The iconic hip-hop artist and media mogul is being honored for his commitment to “shedding light on the issues that plague the Black community.”
By Kimberly Ricahrds, Huffington Post
Jay-Z will be honored at the 50th NAACP Image Awards on Saturday, the organizers announced Thursday.
The music mogul will receive the 2019 NAACP President’s Award, which is given “in recognition of a special achievement and distinguished public service,” a press release said.
For decades, the annual NAACP Image Awards have celebrated “people of color in the arts” and those who “promote social justice through creative endeavors,” according to the civil rights organization.
Derrick Johnson, NAACP president and CEO, told HuffPost earlier this week that celebrating the Black community’s achievements in both the arts and social justice advocacy has long been a part of the organization’s legacy.
ANNOUNCEMENT: Mogul and culture icon Shawn “JAY-Z” Carter will receive the prestigious President’s Award during the #ImageAwards50. The President’s Award is presented in recognition of a special achievement and distinguished public service. Tune in live on @tvonetv 9/8c #HOV 🙌🏽😎 pic.twitter.com/eXiWYwKxOa
— NAACP Image Awards (@naacpimageaward) March 28, 2019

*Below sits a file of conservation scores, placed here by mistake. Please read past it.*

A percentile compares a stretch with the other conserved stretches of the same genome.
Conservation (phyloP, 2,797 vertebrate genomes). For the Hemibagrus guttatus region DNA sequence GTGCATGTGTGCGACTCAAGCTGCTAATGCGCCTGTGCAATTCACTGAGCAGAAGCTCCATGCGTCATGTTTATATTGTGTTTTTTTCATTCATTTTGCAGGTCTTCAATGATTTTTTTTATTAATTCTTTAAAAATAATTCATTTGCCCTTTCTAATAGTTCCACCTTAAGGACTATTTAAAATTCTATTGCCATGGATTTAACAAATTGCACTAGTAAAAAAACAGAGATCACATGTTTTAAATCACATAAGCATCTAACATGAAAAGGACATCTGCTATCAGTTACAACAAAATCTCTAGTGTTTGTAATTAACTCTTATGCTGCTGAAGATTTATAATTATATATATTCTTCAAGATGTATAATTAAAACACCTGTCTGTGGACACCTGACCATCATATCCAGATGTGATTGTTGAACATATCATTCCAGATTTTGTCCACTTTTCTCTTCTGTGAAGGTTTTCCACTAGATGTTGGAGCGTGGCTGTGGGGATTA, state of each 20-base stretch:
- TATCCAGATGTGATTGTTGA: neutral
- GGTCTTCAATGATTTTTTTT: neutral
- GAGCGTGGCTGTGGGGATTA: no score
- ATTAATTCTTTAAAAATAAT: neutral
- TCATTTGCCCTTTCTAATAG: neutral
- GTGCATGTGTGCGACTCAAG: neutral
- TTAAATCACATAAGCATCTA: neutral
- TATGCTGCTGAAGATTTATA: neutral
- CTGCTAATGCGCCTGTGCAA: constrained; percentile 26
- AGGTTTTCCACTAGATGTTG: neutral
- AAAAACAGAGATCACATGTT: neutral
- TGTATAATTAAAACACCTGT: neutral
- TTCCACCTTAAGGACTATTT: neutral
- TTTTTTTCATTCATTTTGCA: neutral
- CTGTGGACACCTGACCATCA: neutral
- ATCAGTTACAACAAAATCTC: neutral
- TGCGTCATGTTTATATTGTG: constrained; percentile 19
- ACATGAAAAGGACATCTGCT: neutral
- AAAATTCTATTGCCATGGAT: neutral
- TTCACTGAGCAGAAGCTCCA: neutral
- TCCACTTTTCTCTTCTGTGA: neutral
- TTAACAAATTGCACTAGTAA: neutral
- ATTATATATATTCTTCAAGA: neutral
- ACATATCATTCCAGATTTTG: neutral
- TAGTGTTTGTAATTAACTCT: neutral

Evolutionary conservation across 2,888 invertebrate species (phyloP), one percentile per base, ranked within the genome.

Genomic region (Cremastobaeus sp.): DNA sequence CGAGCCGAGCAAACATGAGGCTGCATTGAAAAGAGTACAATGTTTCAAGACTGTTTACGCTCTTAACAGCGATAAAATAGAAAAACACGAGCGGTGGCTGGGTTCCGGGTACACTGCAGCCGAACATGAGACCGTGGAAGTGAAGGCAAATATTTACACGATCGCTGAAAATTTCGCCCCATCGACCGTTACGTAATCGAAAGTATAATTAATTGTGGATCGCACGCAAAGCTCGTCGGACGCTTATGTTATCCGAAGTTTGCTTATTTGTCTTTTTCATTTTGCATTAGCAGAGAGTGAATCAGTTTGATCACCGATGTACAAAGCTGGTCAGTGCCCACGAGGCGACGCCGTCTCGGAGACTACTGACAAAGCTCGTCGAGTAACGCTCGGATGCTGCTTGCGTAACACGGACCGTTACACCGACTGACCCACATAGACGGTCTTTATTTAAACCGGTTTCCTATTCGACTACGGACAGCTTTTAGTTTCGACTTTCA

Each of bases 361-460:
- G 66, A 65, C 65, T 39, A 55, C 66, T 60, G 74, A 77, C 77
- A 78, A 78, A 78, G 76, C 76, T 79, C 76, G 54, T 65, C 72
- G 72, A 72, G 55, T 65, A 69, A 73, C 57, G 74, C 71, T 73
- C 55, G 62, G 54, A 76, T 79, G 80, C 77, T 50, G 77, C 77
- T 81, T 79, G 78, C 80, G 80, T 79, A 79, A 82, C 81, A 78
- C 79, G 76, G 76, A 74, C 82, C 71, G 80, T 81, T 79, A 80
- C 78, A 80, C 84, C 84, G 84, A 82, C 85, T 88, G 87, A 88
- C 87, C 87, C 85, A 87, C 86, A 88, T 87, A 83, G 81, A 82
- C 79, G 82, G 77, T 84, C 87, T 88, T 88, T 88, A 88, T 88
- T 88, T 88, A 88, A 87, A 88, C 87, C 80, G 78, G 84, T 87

“It’s a part of the tradition of our community, to use our platforms in ways in which we can open up opportunities and strengthen the ability of our community to fully engage — or even broader than that — those platforms have been used to ensure that democracy actually works for everyone,” he told HuffPost.
Jay-Z, whose highly regarded “The Blueprint” album was added to the Library of Congress’ National Recording Registry earlier this month, is being recognized by the NAACP for his ongoing social justice advocacy.
The iconic hip-hop artist, whose real name is Shawn Carter, co-produced the 2017 docuseries “Time: The Kalief Browder Story,” which follows the story of Kalief Browder, who spent three years as a teen experiencing brutal beatings and solitary confinement in New York’s Rikers Island jail complex without being convicted of a crime. He died by suicide two years after his release.
“Shawn Carter has been committed to shedding light on the issues that plague the black community including systematic racism and unjust treatment under the law, utilizing his global platform to create everlasting change,” Johnson said, according to the release. “There is no better time than now, as we celebrate our 50th year, to honor him with this award.”
The Image Awards, hosted by Anthony Anderson, will telecast live at 9 p.m. Eastern Time from the Dolby Theatre in Hollywood for the first time ever.
This article originally appeared in the Huffington Post.